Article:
A trek to the Tiger’s Nest or Paro Taktsang monastery, a place of great cultural significance is an overwhelming experience.
The trek to the Tiger's Nest, or Paro Taktsang, is not for the faint-hearted or short-of-breath. But the experience at the end will overwhelm the toughest heart and take the strongest breath away. You start early, on a cold winter morning, and carry as little as you can. Take just a bottle, pack light, wear comfortable shoes that grip well, dress appropriately and carry money, and don't forget your pole.
We went up to the monastery at the Tiger's Nest in the biting cold of the end of November. The monastery is of great significance to the Kingdom of Bhutan. History narrates the story of Guru Rimpoche, a descendent of Lord Buddha, who travelled all the way to Paro Taktsang on the back of a tigress (hence the name, the Tiger's Nest). There he meditated for three years, and his tigress settled in a cave that can be seen there, establishing the monastery and sowing the seeds of what became the primary religion of Bhutan.The trek starts with the purchase of a ticket at a counter that is open only till 1 pm as you have to be back down by 5 pm. But we started at 7 am, braving the cold, for a relaxed and enjoyable trek.
What starts from a plain with a pine forest, evolves gradually as you ascend the summit. The climb isn't too difficult, save for the occasional slippery rock, but one must be patient as it is customary to give way to other travellers, especially the horses, smugly walking up, carrying those who cannot walk up, and swaying from side to side. It's scarier to opt for a horseback ride. They walk so close to the edge and don't seem sure-footed at all! But to each their own.
Don't bother carrying too much water. There are benches along the way, and fresh water streams with clean water, and quenching your thirst at these streams adds to the experience. You can sit at the benches to catch your breath or relax a bit, but it's best not to as you tend to tire quickly that way.
And then comes the midway stop - a café where you can get nothing but coffee and biscuits. Because a heavy meal before the second half of the climb can spoil it all! The café is spacious and relaxed, and a great opportunity to get some good pictures.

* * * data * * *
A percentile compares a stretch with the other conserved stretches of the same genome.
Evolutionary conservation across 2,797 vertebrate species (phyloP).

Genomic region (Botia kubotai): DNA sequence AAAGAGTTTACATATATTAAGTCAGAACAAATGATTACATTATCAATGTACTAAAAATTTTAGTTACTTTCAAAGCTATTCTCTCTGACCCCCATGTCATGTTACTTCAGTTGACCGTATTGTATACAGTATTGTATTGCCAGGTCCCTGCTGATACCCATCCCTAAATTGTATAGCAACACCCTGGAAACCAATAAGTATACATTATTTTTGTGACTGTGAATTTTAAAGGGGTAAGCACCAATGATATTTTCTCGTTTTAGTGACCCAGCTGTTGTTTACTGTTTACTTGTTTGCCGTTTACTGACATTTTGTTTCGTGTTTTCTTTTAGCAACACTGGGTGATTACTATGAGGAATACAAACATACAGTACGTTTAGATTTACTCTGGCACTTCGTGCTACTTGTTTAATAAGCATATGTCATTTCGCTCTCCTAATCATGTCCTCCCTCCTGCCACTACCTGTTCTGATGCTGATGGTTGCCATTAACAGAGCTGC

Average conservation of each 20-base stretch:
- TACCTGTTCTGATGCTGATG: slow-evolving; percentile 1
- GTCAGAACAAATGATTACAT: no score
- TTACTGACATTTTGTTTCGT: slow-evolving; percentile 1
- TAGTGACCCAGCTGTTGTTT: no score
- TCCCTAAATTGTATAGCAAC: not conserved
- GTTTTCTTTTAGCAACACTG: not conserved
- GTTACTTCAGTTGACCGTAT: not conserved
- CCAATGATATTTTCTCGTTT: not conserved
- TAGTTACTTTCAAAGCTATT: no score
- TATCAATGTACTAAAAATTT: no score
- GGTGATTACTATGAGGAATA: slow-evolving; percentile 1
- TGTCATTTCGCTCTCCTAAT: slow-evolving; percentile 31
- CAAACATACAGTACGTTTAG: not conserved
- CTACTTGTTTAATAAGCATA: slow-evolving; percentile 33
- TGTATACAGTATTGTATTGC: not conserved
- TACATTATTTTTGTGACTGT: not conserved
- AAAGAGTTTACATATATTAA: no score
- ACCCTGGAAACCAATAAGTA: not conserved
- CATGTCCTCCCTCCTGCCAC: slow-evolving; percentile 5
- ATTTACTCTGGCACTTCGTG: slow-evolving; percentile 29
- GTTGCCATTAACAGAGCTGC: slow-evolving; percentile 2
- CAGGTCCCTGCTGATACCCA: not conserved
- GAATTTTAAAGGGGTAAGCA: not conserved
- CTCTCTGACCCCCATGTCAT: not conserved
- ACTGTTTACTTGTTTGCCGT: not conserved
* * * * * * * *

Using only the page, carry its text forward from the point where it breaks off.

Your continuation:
Now for the second half - the terrain begins to climb up more drastically and the foliage changes much quicker. The altitude can pose serious danger to those with asthma or breathing problems, so it's best to get a physician's clearance before attempting the trek.
Now, the Tiger's Nest begins to loom in front of you. The first full sight of the monastery in the distance was so overwhelming and my eyes welled up with tears. It suddenly reminds you of the might of this monument and the sheer smallness of our existence.
In 1998, a great fire damaged a large part of the monastery, and to this date the government and the king are trying to repair and restore the loss of structure and legacy. The monastery tour is done by a free guide, who takes you from room to room, with enough time given for you to soak in the resounding vibe of the place. And make sure you do that, because the monastery does not permit photography.
The climb down is an experience in itself. The now shorter and quicker path gets even more challenging to descend. But now you are filled with an infectious enthusiasm stemming from the achievement. The same café that offered you a poor fare, for the benefit of your climb, now greets you with a traditional Bhutanese, lavish lunch - the quality of which is well worth it's above average price. The Tiger's Nest tries seasoned travellers, but also rewards one greatly. If happiness is a place called Bhutan, then Paro Taktsang is truly the summit of that happiness.
The writer is a travel enthusiast with a strong passion for inspiring others to travel. She is the founder of ART-ery and ART- swathe- brands of jewellery, accessories and sarees for women